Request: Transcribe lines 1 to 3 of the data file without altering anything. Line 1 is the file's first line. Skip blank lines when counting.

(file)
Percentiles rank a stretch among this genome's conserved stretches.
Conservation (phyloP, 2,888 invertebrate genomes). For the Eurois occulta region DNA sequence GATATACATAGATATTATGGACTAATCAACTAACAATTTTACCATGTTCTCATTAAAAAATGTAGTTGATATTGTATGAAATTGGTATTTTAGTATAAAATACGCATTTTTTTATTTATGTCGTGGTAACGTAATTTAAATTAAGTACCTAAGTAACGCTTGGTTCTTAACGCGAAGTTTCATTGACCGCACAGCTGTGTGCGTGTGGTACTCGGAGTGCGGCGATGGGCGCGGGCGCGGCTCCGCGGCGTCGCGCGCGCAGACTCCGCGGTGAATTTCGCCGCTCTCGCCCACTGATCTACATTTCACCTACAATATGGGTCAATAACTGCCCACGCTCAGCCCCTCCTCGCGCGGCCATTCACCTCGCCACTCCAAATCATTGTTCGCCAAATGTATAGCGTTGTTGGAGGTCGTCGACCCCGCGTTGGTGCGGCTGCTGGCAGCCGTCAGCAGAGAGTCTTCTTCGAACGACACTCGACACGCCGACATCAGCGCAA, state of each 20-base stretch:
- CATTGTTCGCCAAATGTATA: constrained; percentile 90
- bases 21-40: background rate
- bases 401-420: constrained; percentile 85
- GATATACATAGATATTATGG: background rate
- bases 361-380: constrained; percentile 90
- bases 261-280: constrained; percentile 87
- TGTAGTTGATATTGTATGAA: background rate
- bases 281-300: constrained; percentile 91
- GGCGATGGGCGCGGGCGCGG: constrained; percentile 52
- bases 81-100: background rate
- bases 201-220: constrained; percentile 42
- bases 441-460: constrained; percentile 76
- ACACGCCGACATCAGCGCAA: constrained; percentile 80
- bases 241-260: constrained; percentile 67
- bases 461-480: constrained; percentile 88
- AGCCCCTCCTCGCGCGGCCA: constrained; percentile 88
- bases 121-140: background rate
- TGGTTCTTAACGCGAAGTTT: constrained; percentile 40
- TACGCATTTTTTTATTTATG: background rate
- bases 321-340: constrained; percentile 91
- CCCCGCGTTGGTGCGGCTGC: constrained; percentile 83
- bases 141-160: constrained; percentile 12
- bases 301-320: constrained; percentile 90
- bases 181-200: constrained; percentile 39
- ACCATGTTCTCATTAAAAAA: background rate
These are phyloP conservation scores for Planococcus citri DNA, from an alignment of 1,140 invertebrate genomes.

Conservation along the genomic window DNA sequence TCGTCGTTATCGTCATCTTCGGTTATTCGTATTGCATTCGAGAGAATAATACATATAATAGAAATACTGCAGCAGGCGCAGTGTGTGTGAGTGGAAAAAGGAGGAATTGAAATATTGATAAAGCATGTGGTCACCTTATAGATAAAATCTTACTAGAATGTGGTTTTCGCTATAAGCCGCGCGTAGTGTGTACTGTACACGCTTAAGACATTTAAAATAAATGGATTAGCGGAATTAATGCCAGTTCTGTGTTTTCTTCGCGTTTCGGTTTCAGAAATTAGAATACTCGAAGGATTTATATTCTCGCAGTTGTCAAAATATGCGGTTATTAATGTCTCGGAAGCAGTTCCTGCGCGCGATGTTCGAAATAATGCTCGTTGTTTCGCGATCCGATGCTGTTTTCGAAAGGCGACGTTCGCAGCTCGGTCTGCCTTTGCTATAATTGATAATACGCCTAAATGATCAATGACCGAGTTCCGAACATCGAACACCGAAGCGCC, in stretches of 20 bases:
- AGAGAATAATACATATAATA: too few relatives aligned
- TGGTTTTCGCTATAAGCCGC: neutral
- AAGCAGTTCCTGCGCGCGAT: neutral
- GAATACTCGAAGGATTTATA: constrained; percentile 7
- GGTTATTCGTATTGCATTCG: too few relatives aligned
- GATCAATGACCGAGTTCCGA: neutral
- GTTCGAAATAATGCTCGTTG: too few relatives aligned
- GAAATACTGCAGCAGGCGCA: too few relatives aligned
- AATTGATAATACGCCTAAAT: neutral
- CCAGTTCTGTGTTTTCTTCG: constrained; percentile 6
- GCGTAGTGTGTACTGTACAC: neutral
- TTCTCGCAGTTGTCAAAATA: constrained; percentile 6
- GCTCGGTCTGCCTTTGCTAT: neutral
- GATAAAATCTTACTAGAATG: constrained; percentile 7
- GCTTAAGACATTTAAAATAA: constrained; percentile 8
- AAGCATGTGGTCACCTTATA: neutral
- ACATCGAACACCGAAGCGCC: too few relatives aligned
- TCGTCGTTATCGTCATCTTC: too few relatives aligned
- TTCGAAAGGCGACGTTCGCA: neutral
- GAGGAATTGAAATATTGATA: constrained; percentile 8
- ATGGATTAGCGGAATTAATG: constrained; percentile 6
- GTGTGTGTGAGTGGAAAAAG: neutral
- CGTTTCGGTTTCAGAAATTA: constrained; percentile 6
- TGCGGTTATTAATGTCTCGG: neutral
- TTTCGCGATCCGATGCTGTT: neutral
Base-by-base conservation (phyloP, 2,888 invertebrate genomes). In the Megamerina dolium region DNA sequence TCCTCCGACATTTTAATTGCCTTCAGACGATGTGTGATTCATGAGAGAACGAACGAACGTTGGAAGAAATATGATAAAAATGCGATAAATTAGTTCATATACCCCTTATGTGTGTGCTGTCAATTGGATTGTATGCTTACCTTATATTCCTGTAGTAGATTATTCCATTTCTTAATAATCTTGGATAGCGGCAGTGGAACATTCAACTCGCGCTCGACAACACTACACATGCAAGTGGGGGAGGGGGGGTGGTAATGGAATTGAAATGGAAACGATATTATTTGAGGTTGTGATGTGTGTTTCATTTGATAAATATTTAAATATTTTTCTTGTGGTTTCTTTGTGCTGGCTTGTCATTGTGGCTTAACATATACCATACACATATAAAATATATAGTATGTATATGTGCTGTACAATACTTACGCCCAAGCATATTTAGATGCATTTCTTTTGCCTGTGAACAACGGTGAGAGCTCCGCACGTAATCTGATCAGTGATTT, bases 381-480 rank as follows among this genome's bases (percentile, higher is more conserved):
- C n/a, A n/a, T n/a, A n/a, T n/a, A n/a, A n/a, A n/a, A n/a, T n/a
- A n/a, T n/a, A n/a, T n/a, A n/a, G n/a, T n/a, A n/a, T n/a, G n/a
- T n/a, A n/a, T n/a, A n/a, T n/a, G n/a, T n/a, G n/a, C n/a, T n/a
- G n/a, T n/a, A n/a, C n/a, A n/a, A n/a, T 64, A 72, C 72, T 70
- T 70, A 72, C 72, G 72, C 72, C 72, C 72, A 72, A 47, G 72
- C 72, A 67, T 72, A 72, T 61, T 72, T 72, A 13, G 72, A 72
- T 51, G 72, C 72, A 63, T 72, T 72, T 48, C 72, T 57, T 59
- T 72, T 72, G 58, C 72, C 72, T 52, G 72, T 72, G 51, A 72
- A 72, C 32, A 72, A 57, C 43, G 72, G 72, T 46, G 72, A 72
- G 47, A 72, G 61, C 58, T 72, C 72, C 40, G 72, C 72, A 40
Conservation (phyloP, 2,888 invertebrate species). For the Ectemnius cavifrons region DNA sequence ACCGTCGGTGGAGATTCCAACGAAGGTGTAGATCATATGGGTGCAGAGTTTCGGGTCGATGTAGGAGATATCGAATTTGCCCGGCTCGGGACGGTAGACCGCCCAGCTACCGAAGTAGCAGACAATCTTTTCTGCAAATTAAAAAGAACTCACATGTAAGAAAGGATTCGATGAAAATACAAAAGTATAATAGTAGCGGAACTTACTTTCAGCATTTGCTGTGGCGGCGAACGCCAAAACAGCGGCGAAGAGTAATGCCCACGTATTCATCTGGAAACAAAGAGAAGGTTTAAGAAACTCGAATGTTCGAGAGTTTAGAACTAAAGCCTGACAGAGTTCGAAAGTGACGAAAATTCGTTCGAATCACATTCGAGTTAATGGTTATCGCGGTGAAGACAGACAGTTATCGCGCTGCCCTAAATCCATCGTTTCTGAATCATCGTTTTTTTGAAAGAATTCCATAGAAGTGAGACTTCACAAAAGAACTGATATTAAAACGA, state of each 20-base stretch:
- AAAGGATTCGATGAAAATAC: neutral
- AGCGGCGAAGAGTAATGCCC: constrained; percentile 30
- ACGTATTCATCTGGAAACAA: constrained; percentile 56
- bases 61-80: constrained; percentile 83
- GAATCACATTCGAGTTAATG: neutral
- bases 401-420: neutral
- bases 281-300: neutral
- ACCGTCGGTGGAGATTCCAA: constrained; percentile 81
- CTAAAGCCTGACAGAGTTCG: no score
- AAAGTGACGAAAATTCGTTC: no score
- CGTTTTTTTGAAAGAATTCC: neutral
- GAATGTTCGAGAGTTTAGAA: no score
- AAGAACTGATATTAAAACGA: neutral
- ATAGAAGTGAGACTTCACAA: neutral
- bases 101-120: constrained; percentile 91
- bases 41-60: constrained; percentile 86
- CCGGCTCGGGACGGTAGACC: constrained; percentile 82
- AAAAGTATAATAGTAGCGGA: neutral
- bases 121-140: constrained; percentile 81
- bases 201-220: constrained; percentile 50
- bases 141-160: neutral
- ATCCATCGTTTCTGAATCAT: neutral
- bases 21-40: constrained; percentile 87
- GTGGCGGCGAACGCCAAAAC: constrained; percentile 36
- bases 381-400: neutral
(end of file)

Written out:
Percentiles rank a stretch among this genome's conserved stretches.
Conservation (phyloP, 2,888 invertebrate genomes). For the Eurois occulta region DNA sequence GATATACATAGATATTATGGACTAATCAACTAACAATTTTACCATGTTCTCATTAAAAAATGTAGTTGATATTGTATGAAATTGGTATTTTAGTATAAAATACGCATTTTTTTATTTATGTCGTGGTAACGTAATTTAAATTAAGTACCTAAGTAACGCTTGGTTCTTAACGCGAAGTTTCATTGACCGCACAGCTGTGTGCGTGTGGTACTCGGAGTGCGGCGATGGGCGCGGGCGCGGCTCCGCGGCGTCGCGCGCGCAGACTCCGCGGTGAATTTCGCCGCTCTCGCCCACTGATCTACATTTCACCTACAATATGGGTCAATAACTGCCCACGCTCAGCCCCTCCTCGCGCGGCCATTCACCTCGCCACTCCAAATCATTGTTCGCCAAATGTATAGCGTTGTTGGAGGTCGTCGACCCCGCGTTGGTGCGGCTGCTGGCAGCCGTCAGCAGAGAGTCTTCTTCGAACGACACTCGACACGCCGACATCAGCGCAA, state of each 20-base stretch:
- CATTGTTCGCCAAATGTATA: constrained; percentile 90